NXP Semiconductors NV, one of the co-inventors of NFC along with Sony Corp., has long been pioneering the technology's use within mobile phones as a payment platform—although the market has been slow to develop. However, with the announcement of Apple Pay, Samsung Pay and Android Pay initiatives the NFC chip market is expected to accelerate over the coming years.
A recent teardown of Apple's iPhone 6 Plus conducted by IHS Technology revealed that NXP provided the PN65V NFC controller while AMS (Unterpraemstatten, Austria) provided an antenna booster IC (see iPhone 6 Plus: $100 Costlier for Consumers to Buy—Just $15.50 More Expensive for Apple to Make).
NFC is a short-range wireless communication technology that operates on a 13.56MHz carrier frequency to allow mobile phones to communicate with readers, smartcards and other NFC-capable devices. The connections are used to perform contactless transactions that can include access control, public transport ticketing, secure payment and simple data transfers. While initially targeted at mobile phones, NFC technology is likely to also be deployed in tablet computers, gaming consoles and wearable equipment for sports and medical uses.
The AMS-ST reference design includes the AS39230 analog front end and booster from AMS partnered with the ST21NFC controller and ST33G1M2 secure microcontroller from ST (Geneva, Switzerland).
The AS39230 boosts the signal of the antenna, increasing the signal strength by up to a factor of 10 when compared with conventional passive load modulation methods of transmitting a signal, according to AMS. This means that the antenna can be reduced in size down to 100 square millimeters. It also allows a device's metal casing to be used as an antenna.
The ST chips are contained in the ST54E system-in-package. Based on the SC300 32-bit RISC core licensed from ARM, the ST33G1M2 delivers Common Criteria-certified security features, together with embedded flash, which allows OEMs and service providers to plan for future implementations.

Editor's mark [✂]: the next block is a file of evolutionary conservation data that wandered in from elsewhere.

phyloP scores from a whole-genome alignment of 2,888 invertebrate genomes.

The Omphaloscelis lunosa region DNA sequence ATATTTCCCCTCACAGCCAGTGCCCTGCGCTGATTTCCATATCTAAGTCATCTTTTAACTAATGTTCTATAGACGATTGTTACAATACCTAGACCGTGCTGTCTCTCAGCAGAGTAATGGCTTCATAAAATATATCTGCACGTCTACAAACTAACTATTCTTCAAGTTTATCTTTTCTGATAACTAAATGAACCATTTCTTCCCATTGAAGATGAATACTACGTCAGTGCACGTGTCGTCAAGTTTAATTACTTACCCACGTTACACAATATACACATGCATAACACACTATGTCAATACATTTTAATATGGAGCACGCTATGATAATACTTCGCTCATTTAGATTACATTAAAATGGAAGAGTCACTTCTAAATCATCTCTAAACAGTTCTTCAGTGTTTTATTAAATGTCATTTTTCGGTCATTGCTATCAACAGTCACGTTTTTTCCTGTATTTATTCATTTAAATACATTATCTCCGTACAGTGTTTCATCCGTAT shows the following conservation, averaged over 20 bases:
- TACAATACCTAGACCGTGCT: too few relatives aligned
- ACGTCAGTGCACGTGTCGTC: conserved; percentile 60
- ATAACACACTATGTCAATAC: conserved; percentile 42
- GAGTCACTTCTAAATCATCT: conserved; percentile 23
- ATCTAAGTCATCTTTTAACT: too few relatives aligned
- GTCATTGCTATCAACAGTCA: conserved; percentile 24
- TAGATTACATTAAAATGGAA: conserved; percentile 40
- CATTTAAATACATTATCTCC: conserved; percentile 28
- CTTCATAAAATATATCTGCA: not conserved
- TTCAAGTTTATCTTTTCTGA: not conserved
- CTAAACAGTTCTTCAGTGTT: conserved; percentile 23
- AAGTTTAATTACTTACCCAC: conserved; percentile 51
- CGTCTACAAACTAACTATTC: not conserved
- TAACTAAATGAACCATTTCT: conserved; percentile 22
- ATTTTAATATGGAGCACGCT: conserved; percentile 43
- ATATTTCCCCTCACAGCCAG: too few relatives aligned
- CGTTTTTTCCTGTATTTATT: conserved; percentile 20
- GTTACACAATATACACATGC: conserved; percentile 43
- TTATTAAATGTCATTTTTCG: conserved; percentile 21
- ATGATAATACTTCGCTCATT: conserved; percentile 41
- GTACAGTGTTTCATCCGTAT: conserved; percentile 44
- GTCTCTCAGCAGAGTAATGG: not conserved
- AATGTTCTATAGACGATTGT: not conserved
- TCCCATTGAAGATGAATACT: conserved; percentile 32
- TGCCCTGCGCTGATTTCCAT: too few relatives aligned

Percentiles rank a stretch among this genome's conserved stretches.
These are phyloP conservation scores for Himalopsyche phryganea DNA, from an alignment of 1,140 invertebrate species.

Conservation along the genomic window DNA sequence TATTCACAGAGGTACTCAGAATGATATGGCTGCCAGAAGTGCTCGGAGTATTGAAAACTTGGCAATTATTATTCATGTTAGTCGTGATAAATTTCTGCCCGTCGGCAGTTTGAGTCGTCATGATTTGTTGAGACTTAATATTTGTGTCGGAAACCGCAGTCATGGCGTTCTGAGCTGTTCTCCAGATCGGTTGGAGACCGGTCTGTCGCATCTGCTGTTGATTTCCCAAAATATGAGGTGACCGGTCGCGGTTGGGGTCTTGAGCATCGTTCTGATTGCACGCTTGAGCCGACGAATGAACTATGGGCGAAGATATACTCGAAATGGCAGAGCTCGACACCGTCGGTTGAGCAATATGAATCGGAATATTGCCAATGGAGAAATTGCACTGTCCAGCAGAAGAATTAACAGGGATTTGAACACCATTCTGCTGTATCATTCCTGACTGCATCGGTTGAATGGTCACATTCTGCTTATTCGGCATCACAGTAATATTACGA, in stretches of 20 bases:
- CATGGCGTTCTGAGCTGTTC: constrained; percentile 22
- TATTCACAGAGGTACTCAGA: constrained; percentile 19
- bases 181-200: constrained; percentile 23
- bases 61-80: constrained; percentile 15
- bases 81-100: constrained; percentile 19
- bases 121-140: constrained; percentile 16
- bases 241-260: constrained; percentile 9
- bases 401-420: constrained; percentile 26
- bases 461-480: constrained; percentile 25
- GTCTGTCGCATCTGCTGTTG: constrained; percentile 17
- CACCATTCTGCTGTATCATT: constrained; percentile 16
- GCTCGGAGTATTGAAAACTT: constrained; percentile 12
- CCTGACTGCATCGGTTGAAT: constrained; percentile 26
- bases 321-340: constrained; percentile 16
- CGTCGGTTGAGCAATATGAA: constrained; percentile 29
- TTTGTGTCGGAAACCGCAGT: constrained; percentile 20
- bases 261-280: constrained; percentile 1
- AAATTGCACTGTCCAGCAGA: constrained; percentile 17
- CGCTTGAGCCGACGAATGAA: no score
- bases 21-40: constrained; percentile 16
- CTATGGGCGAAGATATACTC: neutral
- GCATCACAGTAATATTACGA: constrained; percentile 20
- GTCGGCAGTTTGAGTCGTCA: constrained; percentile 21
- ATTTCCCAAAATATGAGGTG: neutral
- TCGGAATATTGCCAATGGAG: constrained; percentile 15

Mark Dickson, director of marketing in the wireless connectivity and power division of AMS, said in a statement that combining the active boost technology in the AS39230 with ST’s advanced NFC system-in-package would enable OEMs to ensure robust device card emulation capability.
"Consumers will continue to use their phones or smart watches for mobile payments and contactless ticketing only if the technology works faultlessly every time, no matter how they present their device to the reader, " Dickson said.
NFC was integrated into 18.2 percent of the 1.5 billion cellphones that shipped worldwide in 2013, according to market research by IHS Technology published in February 2014 (see NFC-Enabled Cellphone Shipments to Soar Fourfold in Next Five Years). IHS predicted that this will rise to 64 percent penetration by 2018, or about 1.2 billion units. By 2018, all NFC modem-device-type shipments will grow to 1.64 billion, up from 321 million in 2013, according to IHS.
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Related links and articles:
- IHS digital ID and security research
- iPhone 6 Plus: $100 Costlier for Consumers to Buy—Just $15.50 More Expensive for Apple to Make
- NFC-Enabled Cellphone Shipments to Soar Fourfold in Next Five Years